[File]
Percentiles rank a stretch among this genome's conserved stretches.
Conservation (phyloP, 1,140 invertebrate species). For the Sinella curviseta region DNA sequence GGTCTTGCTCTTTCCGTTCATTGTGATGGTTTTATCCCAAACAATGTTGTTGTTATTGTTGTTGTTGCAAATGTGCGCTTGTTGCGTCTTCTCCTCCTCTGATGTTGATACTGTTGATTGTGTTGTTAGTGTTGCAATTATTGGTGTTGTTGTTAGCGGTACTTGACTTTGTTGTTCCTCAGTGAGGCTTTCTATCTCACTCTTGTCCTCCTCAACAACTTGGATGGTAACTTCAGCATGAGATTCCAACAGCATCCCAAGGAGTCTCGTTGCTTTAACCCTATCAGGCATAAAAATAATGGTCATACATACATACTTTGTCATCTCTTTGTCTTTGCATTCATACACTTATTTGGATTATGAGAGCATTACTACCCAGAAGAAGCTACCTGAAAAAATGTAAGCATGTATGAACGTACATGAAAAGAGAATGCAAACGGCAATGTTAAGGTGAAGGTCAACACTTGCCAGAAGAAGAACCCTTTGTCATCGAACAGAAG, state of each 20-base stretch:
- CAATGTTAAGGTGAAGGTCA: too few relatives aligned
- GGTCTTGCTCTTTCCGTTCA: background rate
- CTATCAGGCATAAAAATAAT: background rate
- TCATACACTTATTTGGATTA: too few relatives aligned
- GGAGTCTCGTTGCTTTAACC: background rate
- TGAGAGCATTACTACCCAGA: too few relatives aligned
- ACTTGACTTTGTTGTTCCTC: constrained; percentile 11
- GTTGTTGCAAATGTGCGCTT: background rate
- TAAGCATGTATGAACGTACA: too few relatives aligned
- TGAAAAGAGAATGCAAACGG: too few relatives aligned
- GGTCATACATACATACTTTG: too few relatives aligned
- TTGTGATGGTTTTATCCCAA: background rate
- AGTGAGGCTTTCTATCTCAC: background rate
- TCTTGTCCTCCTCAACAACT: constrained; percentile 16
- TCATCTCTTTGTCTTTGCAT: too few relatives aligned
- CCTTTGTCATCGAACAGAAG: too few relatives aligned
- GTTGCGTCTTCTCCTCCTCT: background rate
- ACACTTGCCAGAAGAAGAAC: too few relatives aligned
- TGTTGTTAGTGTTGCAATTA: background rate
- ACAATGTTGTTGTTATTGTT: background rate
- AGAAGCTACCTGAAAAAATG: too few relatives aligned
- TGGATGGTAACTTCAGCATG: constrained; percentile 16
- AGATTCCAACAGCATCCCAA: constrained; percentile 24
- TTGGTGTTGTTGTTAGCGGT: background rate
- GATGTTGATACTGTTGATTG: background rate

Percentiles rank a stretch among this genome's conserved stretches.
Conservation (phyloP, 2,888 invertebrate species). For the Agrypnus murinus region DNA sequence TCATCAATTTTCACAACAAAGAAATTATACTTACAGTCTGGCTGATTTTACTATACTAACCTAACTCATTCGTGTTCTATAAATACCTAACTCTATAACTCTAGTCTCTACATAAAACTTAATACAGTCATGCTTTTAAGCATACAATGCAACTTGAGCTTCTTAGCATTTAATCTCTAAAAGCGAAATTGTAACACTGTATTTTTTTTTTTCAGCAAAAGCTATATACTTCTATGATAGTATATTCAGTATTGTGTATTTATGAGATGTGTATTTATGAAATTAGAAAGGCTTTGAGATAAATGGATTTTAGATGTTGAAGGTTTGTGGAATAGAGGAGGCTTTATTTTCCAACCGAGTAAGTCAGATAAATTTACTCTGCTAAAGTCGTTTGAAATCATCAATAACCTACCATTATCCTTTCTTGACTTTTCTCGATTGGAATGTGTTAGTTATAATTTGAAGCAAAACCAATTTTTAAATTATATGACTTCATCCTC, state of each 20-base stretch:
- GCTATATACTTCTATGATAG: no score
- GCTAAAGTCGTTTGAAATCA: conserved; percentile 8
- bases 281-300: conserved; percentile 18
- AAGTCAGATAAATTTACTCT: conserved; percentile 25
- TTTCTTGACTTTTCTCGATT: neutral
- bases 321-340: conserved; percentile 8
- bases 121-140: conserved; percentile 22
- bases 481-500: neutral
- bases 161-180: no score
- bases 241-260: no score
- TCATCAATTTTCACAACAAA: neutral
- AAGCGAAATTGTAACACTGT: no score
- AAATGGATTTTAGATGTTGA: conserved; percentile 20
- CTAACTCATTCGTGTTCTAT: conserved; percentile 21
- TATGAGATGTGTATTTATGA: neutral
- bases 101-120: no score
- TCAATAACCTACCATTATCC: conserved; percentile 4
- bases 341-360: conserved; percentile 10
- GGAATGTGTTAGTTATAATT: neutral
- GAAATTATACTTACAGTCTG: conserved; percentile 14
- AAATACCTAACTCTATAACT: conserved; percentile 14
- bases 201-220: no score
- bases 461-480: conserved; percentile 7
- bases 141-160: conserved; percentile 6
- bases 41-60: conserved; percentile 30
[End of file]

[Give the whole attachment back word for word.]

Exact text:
Percentiles rank a stretch among this genome's conserved stretches.
Conservation (phyloP, 1,140 invertebrate species). For the Sinella curviseta region DNA sequence GGTCTTGCTCTTTCCGTTCATTGTGATGGTTTTATCCCAAACAATGTTGTTGTTATTGTTGTTGTTGCAAATGTGCGCTTGTTGCGTCTTCTCCTCCTCTGATGTTGATACTGTTGATTGTGTTGTTAGTGTTGCAATTATTGGTGTTGTTGTTAGCGGTACTTGACTTTGTTGTTCCTCAGTGAGGCTTTCTATCTCACTCTTGTCCTCCTCAACAACTTGGATGGTAACTTCAGCATGAGATTCCAACAGCATCCCAAGGAGTCTCGTTGCTTTAACCCTATCAGGCATAAAAATAATGGTCATACATACATACTTTGTCATCTCTTTGTCTTTGCATTCATACACTTATTTGGATTATGAGAGCATTACTACCCAGAAGAAGCTACCTGAAAAAATGTAAGCATGTATGAACGTACATGAAAAGAGAATGCAAACGGCAATGTTAAGGTGAAGGTCAACACTTGCCAGAAGAAGAACCCTTTGTCATCGAACAGAAG, state of each 20-base stretch:
- CAATGTTAAGGTGAAGGTCA: too few relatives aligned
- GGTCTTGCTCTTTCCGTTCA: background rate
- CTATCAGGCATAAAAATAAT: background rate
- TCATACACTTATTTGGATTA: too few relatives aligned
- GGAGTCTCGTTGCTTTAACC: background rate
- TGAGAGCATTACTACCCAGA: too few relatives aligned
- ACTTGACTTTGTTGTTCCTC: constrained; percentile 11
- GTTGTTGCAAATGTGCGCTT: background rate
- TAAGCATGTATGAACGTACA: too few relatives aligned
- TGAAAAGAGAATGCAAACGG: too few relatives aligned
- GGTCATACATACATACTTTG: too few relatives aligned
- TTGTGATGGTTTTATCCCAA: background rate
- AGTGAGGCTTTCTATCTCAC: background rate
- TCTTGTCCTCCTCAACAACT: constrained; percentile 16
- TCATCTCTTTGTCTTTGCAT: too few relatives aligned
- CCTTTGTCATCGAACAGAAG: too few relatives aligned
- GTTGCGTCTTCTCCTCCTCT: background rate
- ACACTTGCCAGAAGAAGAAC: too few relatives aligned
- TGTTGTTAGTGTTGCAATTA: background rate
- ACAATGTTGTTGTTATTGTT: background rate
- AGAAGCTACCTGAAAAAATG: too few relatives aligned
- TGGATGGTAACTTCAGCATG: constrained; percentile 16
- AGATTCCAACAGCATCCCAA: constrained; percentile 24
- TTGGTGTTGTTGTTAGCGGT: background rate
- GATGTTGATACTGTTGATTG: background rate

Percentiles rank a stretch among this genome's conserved stretches.
Conservation (phyloP, 2,888 invertebrate species). For the Agrypnus murinus region DNA sequence TCATCAATTTTCACAACAAAGAAATTATACTTACAGTCTGGCTGATTTTACTATACTAACCTAACTCATTCGTGTTCTATAAATACCTAACTCTATAACTCTAGTCTCTACATAAAACTTAATACAGTCATGCTTTTAAGCATACAATGCAACTTGAGCTTCTTAGCATTTAATCTCTAAAAGCGAAATTGTAACACTGTATTTTTTTTTTTCAGCAAAAGCTATATACTTCTATGATAGTATATTCAGTATTGTGTATTTATGAGATGTGTATTTATGAAATTAGAAAGGCTTTGAGATAAATGGATTTTAGATGTTGAAGGTTTGTGGAATAGAGGAGGCTTTATTTTCCAACCGAGTAAGTCAGATAAATTTACTCTGCTAAAGTCGTTTGAAATCATCAATAACCTACCATTATCCTTTCTTGACTTTTCTCGATTGGAATGTGTTAGTTATAATTTGAAGCAAAACCAATTTTTAAATTATATGACTTCATCCTC, state of each 20-base stretch:
- GCTATATACTTCTATGATAG: no score
- GCTAAAGTCGTTTGAAATCA: conserved; percentile 8
- bases 281-300: conserved; percentile 18
- AAGTCAGATAAATTTACTCT: conserved; percentile 25
- TTTCTTGACTTTTCTCGATT: neutral
- bases 321-340: conserved; percentile 8
- bases 121-140: conserved; percentile 22
- bases 481-500: neutral
- bases 161-180: no score
- bases 241-260: no score
- TCATCAATTTTCACAACAAA: neutral
- AAGCGAAATTGTAACACTGT: no score
- AAATGGATTTTAGATGTTGA: conserved; percentile 20
- CTAACTCATTCGTGTTCTAT: conserved; percentile 21
- TATGAGATGTGTATTTATGA: neutral
- bases 101-120: no score
- TCAATAACCTACCATTATCC: conserved; percentile 4
- bases 341-360: conserved; percentile 10
- GGAATGTGTTAGTTATAATT: neutral
- GAAATTATACTTACAGTCTG: conserved; percentile 14
- AAATACCTAACTCTATAACT: conserved; percentile 14
- bases 201-220: no score
- bases 461-480: conserved; percentile 7
- bases 141-160: conserved; percentile 6
- bases 41-60: conserved; percentile 30